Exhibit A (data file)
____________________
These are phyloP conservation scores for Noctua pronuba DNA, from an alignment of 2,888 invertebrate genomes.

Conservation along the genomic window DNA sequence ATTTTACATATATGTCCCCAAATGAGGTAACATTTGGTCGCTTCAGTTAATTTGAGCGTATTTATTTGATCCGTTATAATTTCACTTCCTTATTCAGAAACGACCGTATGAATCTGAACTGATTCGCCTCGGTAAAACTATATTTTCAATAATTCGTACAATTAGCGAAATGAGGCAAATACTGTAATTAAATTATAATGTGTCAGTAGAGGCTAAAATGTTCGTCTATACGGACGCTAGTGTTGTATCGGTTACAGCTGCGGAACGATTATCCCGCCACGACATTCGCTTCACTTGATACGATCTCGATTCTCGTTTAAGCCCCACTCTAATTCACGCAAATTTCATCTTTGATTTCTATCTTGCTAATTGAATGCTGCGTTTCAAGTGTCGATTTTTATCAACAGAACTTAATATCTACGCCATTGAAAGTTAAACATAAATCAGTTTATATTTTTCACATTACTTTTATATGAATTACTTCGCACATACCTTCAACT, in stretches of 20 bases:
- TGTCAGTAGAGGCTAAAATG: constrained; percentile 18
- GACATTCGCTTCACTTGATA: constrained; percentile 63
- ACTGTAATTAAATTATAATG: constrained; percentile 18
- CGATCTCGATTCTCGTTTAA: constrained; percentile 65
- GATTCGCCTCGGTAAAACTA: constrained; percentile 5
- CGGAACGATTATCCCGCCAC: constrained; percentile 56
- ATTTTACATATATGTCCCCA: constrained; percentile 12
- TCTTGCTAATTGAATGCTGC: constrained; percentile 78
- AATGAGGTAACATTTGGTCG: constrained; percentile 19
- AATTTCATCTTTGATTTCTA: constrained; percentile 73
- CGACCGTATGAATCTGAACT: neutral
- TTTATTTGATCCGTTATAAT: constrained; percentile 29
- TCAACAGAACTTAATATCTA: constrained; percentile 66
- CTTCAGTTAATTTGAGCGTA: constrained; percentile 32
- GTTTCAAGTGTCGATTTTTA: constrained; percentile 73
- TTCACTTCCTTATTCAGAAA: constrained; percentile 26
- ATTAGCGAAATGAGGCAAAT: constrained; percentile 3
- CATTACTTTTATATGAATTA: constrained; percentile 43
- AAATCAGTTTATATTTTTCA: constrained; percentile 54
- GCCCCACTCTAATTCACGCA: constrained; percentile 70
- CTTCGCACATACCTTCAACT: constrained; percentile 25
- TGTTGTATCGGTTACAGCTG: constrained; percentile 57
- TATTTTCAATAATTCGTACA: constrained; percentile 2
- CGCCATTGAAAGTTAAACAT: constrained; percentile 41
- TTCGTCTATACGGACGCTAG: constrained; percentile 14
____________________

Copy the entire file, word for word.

These are phyloP conservation scores for Noctua pronuba DNA, from an alignment of 2,888 invertebrate genomes.

Conservation along the genomic window DNA sequence ATTTTACATATATGTCCCCAAATGAGGTAACATTTGGTCGCTTCAGTTAATTTGAGCGTATTTATTTGATCCGTTATAATTTCACTTCCTTATTCAGAAACGACCGTATGAATCTGAACTGATTCGCCTCGGTAAAACTATATTTTCAATAATTCGTACAATTAGCGAAATGAGGCAAATACTGTAATTAAATTATAATGTGTCAGTAGAGGCTAAAATGTTCGTCTATACGGACGCTAGTGTTGTATCGGTTACAGCTGCGGAACGATTATCCCGCCACGACATTCGCTTCACTTGATACGATCTCGATTCTCGTTTAAGCCCCACTCTAATTCACGCAAATTTCATCTTTGATTTCTATCTTGCTAATTGAATGCTGCGTTTCAAGTGTCGATTTTTATCAACAGAACTTAATATCTACGCCATTGAAAGTTAAACATAAATCAGTTTATATTTTTCACATTACTTTTATATGAATTACTTCGCACATACCTTCAACT, in stretches of 20 bases:
- TGTCAGTAGAGGCTAAAATG: constrained; percentile 18
- GACATTCGCTTCACTTGATA: constrained; percentile 63
- ACTGTAATTAAATTATAATG: constrained; percentile 18
- CGATCTCGATTCTCGTTTAA: constrained; percentile 65
- GATTCGCCTCGGTAAAACTA: constrained; percentile 5
- CGGAACGATTATCCCGCCAC: constrained; percentile 56
- ATTTTACATATATGTCCCCA: constrained; percentile 12
- TCTTGCTAATTGAATGCTGC: constrained; percentile 78
- AATGAGGTAACATTTGGTCG: constrained; percentile 19
- AATTTCATCTTTGATTTCTA: constrained; percentile 73
- CGACCGTATGAATCTGAACT: neutral
- TTTATTTGATCCGTTATAAT: constrained; percentile 29
- TCAACAGAACTTAATATCTA: constrained; percentile 66
- CTTCAGTTAATTTGAGCGTA: constrained; percentile 32
- GTTTCAAGTGTCGATTTTTA: constrained; percentile 73
- TTCACTTCCTTATTCAGAAA: constrained; percentile 26
- ATTAGCGAAATGAGGCAAAT: constrained; percentile 3
- CATTACTTTTATATGAATTA: constrained; percentile 43
- AAATCAGTTTATATTTTTCA: constrained; percentile 54
- GCCCCACTCTAATTCACGCA: constrained; percentile 70
- CTTCGCACATACCTTCAACT: constrained; percentile 25
- TGTTGTATCGGTTACAGCTG: constrained; percentile 57
- TATTTTCAATAATTCGTACA: constrained; percentile 2
- CGCCATTGAAAGTTAAACAT: constrained; percentile 41
- TTCGTCTATACGGACGCTAG: constrained; percentile 14